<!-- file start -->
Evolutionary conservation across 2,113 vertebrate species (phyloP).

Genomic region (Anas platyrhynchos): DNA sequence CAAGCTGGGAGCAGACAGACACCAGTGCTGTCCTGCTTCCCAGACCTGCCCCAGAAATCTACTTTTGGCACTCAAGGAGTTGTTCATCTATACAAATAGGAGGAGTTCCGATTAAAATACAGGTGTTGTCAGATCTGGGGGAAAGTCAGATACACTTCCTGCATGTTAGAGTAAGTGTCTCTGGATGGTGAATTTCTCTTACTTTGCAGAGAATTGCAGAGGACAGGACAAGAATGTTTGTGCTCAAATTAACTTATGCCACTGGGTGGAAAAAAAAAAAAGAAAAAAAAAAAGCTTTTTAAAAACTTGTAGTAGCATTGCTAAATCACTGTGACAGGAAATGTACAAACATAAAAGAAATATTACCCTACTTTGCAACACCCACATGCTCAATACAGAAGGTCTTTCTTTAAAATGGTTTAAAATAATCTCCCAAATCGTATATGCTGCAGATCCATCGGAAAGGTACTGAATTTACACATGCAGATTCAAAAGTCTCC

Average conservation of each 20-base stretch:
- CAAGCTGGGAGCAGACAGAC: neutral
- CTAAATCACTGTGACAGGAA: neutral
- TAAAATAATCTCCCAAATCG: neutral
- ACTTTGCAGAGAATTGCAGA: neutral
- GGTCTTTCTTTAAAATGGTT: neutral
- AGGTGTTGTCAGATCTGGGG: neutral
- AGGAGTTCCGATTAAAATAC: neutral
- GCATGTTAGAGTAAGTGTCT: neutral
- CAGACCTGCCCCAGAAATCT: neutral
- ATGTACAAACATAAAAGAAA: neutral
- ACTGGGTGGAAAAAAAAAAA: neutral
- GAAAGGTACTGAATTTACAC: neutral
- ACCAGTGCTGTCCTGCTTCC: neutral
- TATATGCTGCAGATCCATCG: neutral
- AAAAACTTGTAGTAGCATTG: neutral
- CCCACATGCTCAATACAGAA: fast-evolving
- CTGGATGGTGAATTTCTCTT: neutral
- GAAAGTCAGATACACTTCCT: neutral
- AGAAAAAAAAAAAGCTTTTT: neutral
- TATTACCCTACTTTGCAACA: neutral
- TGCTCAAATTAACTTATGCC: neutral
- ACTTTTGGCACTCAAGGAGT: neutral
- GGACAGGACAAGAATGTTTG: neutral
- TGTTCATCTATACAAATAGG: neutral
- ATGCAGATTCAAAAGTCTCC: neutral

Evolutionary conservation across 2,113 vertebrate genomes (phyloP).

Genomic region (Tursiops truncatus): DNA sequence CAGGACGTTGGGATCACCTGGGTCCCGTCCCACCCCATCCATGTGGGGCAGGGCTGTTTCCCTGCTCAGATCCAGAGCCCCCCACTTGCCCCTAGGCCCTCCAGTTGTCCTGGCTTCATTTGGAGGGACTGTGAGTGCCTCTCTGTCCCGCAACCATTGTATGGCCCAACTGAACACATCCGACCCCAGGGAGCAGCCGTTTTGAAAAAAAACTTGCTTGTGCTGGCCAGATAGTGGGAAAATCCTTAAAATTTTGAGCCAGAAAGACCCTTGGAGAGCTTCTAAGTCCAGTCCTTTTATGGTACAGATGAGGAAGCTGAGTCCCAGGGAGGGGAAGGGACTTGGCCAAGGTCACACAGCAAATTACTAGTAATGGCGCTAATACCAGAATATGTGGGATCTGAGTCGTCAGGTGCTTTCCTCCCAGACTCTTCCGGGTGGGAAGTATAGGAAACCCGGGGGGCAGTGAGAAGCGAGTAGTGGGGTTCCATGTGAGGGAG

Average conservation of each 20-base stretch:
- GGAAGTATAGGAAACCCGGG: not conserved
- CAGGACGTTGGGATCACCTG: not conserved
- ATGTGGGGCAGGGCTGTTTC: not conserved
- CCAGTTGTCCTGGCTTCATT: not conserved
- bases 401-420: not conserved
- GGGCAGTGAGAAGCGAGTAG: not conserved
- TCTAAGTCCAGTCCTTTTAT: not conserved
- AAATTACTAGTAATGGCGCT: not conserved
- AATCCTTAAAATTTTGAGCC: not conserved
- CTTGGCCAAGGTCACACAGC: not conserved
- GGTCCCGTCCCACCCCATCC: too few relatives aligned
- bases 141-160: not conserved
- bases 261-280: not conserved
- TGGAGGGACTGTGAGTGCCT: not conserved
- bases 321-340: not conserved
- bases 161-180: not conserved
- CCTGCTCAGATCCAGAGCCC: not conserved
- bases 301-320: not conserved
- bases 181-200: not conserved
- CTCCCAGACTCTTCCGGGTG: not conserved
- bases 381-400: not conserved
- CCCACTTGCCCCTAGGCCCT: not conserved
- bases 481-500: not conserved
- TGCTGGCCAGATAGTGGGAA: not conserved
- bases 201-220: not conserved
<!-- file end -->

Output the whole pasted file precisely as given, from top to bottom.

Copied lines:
Evolutionary conservation across 2,113 vertebrate species (phyloP).

Genomic region (Anas platyrhynchos): DNA sequence CAAGCTGGGAGCAGACAGACACCAGTGCTGTCCTGCTTCCCAGACCTGCCCCAGAAATCTACTTTTGGCACTCAAGGAGTTGTTCATCTATACAAATAGGAGGAGTTCCGATTAAAATACAGGTGTTGTCAGATCTGGGGGAAAGTCAGATACACTTCCTGCATGTTAGAGTAAGTGTCTCTGGATGGTGAATTTCTCTTACTTTGCAGAGAATTGCAGAGGACAGGACAAGAATGTTTGTGCTCAAATTAACTTATGCCACTGGGTGGAAAAAAAAAAAAGAAAAAAAAAAAGCTTTTTAAAAACTTGTAGTAGCATTGCTAAATCACTGTGACAGGAAATGTACAAACATAAAAGAAATATTACCCTACTTTGCAACACCCACATGCTCAATACAGAAGGTCTTTCTTTAAAATGGTTTAAAATAATCTCCCAAATCGTATATGCTGCAGATCCATCGGAAAGGTACTGAATTTACACATGCAGATTCAAAAGTCTCC

Average conservation of each 20-base stretch:
- CAAGCTGGGAGCAGACAGAC: neutral
- CTAAATCACTGTGACAGGAA: neutral
- TAAAATAATCTCCCAAATCG: neutral
- ACTTTGCAGAGAATTGCAGA: neutral
- GGTCTTTCTTTAAAATGGTT: neutral
- AGGTGTTGTCAGATCTGGGG: neutral
- AGGAGTTCCGATTAAAATAC: neutral
- GCATGTTAGAGTAAGTGTCT: neutral
- CAGACCTGCCCCAGAAATCT: neutral
- ATGTACAAACATAAAAGAAA: neutral
- ACTGGGTGGAAAAAAAAAAA: neutral
- GAAAGGTACTGAATTTACAC: neutral
- ACCAGTGCTGTCCTGCTTCC: neutral
- TATATGCTGCAGATCCATCG: neutral
- AAAAACTTGTAGTAGCATTG: neutral
- CCCACATGCTCAATACAGAA: fast-evolving
- CTGGATGGTGAATTTCTCTT: neutral
- GAAAGTCAGATACACTTCCT: neutral
- AGAAAAAAAAAAAGCTTTTT: neutral
- TATTACCCTACTTTGCAACA: neutral
- TGCTCAAATTAACTTATGCC: neutral
- ACTTTTGGCACTCAAGGAGT: neutral
- GGACAGGACAAGAATGTTTG: neutral
- TGTTCATCTATACAAATAGG: neutral
- ATGCAGATTCAAAAGTCTCC: neutral

Evolutionary conservation across 2,113 vertebrate genomes (phyloP).

Genomic region (Tursiops truncatus): DNA sequence CAGGACGTTGGGATCACCTGGGTCCCGTCCCACCCCATCCATGTGGGGCAGGGCTGTTTCCCTGCTCAGATCCAGAGCCCCCCACTTGCCCCTAGGCCCTCCAGTTGTCCTGGCTTCATTTGGAGGGACTGTGAGTGCCTCTCTGTCCCGCAACCATTGTATGGCCCAACTGAACACATCCGACCCCAGGGAGCAGCCGTTTTGAAAAAAAACTTGCTTGTGCTGGCCAGATAGTGGGAAAATCCTTAAAATTTTGAGCCAGAAAGACCCTTGGAGAGCTTCTAAGTCCAGTCCTTTTATGGTACAGATGAGGAAGCTGAGTCCCAGGGAGGGGAAGGGACTTGGCCAAGGTCACACAGCAAATTACTAGTAATGGCGCTAATACCAGAATATGTGGGATCTGAGTCGTCAGGTGCTTTCCTCCCAGACTCTTCCGGGTGGGAAGTATAGGAAACCCGGGGGGCAGTGAGAAGCGAGTAGTGGGGTTCCATGTGAGGGAG

Average conservation of each 20-base stretch:
- GGAAGTATAGGAAACCCGGG: not conserved
- CAGGACGTTGGGATCACCTG: not conserved
- ATGTGGGGCAGGGCTGTTTC: not conserved
- CCAGTTGTCCTGGCTTCATT: not conserved
- bases 401-420: not conserved
- GGGCAGTGAGAAGCGAGTAG: not conserved
- TCTAAGTCCAGTCCTTTTAT: not conserved
- AAATTACTAGTAATGGCGCT: not conserved
- AATCCTTAAAATTTTGAGCC: not conserved
- CTTGGCCAAGGTCACACAGC: not conserved
- GGTCCCGTCCCACCCCATCC: too few relatives aligned
- bases 141-160: not conserved
- bases 261-280: not conserved
- TGGAGGGACTGTGAGTGCCT: not conserved
- bases 321-340: not conserved
- bases 161-180: not conserved
- CCTGCTCAGATCCAGAGCCC: not conserved
- bases 301-320: not conserved
- bases 181-200: not conserved
- CTCCCAGACTCTTCCGGGTG: not conserved
- bases 381-400: not conserved
- CCCACTTGCCCCTAGGCCCT: not conserved
- bases 481-500: not conserved
- TGCTGGCCAGATAGTGGGAA: not conserved
- bases 201-220: not conserved